#ReleaseTheMemo: Stop Robert Mueller’s Mission Creep

Robert Mueller Getty Images/Alex Wong

Sidney Powell Former Federal Prosecutor
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Weeks ago, it became apparent that we were dealing with not only “mission creep” by Robert Mueller, but with “a case of creeps on a mission—to destabilize and destroy this President.”

Now our Republican congressmen who have seen “the memo” about what was really going on in President Barack Obama’s Department of Justice and Federal Bureau of Investigation to damage Donald Trump are seeing more evidence it was indeed a case of “creeps on a mission.” While we are waiting for what should be a no-brainer release of the facts, please recognize that a federal court last year already found egregious and lawless deliberate abuse of the Foreign Intelligence Surveillance Act (FISA) by the FBI specifically, and certainly implicating DOJ.

The court’s decision reveals that the upper echelon of the FBI (such as James Comey, Andrew McCabe, Peter Strzok and others( deliberately gave unlimited and unsupervised access to the most private raw FISA data to a private contractor. (Can you say Fusion GPS?)

More likely parties involved, which will be apparent when #ReleasetheMemo happens, will be then Deputy Attorney General Bruce Ohr and others at the Department of Justice. Mr. Ohr may have been the lynchpin between Attorney General Loretta Lynch, the FBI and Fusion GPS. Ohr’s wife Nellie worked for Fusion GPS on the infamous “Steele Dossier” which, it appears, was then recycled through the FISA court to get the court’s approval for the FBI’s previous and continuing unlawful surveillance. Mr. Ohr has already been demoted twice in the Department of Justice after it was revealed that he had secret meetings with Fusion GPS Steele and Simpson during Mr. Trump’s campaign.

Rep. Devin Nunes, chairman of the United States House Permanent Select Committee on Intelligence, just recently postponed Bruce Ohr’s testimony before his committee. That was either to assist in passing the latest version of the surveillance statute that was both broken and then used by the FBI and DOJ to try to cover their tracks, or because Bruce Ohr is going to take the Fifth Amendment.

How do we know there was really a problem in the FBI and the DOJ? Read the unclassified decision of the special super-secret FISA Court — especially beginning at page 83. The FISA Court oversees our spy agencies and the massive data collection operations of our federal government. It operates in utmost secrecy — too much secrecy.

The unclassified FISA court decision reveals major violations by the FBI. The FBI gave private contractors illegal access to the all of the raw data collected by the NSA. The Court noted “an institutional ‘lack of candor’ on NSA’s part and emphasized that ‘this is a very serious Fourth Amendment issue.’”

Apparently, the saga for the court began on March 9, 2016, when “DOJ oversight personnel conducting a minimization review of the FBI’s *** [redacted] learned that the FBI had disclosed raw FISA information, including but not limited to Section 702-acquired information.

Reading between the redactions, that disclosure involved an entity “largely staffed by private contractors.”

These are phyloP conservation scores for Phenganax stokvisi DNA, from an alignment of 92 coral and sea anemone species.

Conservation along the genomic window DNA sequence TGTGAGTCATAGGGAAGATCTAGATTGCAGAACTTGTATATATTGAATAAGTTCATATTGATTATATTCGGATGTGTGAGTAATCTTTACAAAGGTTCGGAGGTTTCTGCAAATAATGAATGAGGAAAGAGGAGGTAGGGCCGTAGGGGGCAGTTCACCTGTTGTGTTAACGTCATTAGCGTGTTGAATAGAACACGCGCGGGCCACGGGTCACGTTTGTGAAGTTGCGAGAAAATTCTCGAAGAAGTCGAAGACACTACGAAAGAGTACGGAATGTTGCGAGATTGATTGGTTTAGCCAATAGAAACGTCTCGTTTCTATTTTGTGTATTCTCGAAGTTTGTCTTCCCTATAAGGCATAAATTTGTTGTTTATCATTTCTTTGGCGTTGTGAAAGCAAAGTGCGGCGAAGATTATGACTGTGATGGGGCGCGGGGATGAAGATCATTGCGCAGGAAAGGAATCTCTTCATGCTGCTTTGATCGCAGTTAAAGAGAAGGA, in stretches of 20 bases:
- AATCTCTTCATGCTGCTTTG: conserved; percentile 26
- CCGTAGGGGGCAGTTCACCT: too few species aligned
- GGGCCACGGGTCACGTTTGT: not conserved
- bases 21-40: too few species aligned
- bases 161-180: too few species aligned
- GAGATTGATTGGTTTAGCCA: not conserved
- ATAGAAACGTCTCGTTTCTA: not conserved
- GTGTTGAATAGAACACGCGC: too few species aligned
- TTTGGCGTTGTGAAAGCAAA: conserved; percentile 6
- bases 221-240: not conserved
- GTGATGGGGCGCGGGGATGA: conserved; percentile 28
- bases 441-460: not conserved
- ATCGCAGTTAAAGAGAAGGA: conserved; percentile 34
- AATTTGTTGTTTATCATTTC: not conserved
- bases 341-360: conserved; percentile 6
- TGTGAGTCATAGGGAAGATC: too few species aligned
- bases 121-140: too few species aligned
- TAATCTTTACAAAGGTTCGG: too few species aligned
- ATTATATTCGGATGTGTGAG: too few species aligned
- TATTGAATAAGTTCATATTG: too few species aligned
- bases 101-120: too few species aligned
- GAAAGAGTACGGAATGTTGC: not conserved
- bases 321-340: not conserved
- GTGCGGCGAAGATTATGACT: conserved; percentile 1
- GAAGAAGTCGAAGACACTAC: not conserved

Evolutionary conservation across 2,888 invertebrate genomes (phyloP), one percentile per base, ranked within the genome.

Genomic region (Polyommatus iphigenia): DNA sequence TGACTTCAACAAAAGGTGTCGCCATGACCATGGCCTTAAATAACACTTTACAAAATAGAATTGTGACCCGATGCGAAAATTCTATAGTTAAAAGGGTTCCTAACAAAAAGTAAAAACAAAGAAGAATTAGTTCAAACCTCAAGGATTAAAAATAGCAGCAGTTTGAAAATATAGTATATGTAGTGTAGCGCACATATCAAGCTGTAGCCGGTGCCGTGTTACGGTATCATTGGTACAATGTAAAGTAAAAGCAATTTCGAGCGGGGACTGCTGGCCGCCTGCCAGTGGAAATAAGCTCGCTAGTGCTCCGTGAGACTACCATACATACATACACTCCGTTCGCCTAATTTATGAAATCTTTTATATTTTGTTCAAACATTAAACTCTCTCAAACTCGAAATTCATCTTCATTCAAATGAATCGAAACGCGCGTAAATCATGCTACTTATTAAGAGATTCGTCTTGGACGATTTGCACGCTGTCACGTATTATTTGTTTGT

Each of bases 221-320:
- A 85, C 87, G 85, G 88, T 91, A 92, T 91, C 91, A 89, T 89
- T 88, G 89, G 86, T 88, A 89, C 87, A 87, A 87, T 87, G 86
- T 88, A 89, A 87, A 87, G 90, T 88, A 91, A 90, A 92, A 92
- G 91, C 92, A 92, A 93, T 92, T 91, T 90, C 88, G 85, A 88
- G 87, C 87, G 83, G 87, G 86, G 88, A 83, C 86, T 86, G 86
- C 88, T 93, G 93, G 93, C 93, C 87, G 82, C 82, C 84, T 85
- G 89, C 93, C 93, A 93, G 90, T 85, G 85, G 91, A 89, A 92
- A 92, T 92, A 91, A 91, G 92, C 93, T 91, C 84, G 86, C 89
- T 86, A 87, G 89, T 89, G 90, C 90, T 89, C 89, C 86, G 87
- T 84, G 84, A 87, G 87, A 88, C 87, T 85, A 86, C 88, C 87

On top of that, “certain *** [redacted] contractors had access to raw FISA information on FBI storage systems. ***[redacted] the ***[redacted] contractors had access to raw FISA information that went well beyond what was necessary to respond to the FBI’s requests.”

According to the Court, the “FBI discontinued the above-described access to raw FISA information as of April 18, 2016.”

The court continued, noting “Restrictions were not in place with regard to the *** [redacted] contractors; their access was not limited to raw information for which the FBI sought assistance and access continued even after they had completed their work in response to an FBI request.

The court catalogues a separate violation by the FBI, but most of it is redacted. Footnote 68 of the Court’s decision includes the statement that “the government acknowledges that those disclosures were improper for other reasons.”

It gets worse. The court wrote in Footnote 69 that “improper access granted to the * * *[redacted] contractors . . . * * *[redacted] . . . seems to have been the result of deliberate decision-making. * * *[redacted] access to FBI systems was the subject of an interagency memorandum of understanding (presumably prepared or reviewed by FBI lawyers), no notice of this practice was given to the FISC until 2016.”

NSA Director Admiral Michal S. Rogers, whom James Clapper and others sought to have fired, deserves credit for reporting these problems to the FISA court and for stopping the use of the certain queries which facilitated the abuses of the intelligence systems.

#ReleasetheMemo is the least Congress owes to the American people.

And bureaucrats who overstep the law should be prosecuted just like anyone else.

Sidney Powell (@SidneyPowell1) is a former federal prosecutor. A veteran of 500 federal appeals, she published “Licensed to Lie: Exposing Corruption in the Department of Justice.”  She serves as senior adviser to America First Policies and senior fellow for the London Center for Policy Research.

The views and opinions expressed in this commentary are those of the author and do not reflect the official position of The Daily Caller.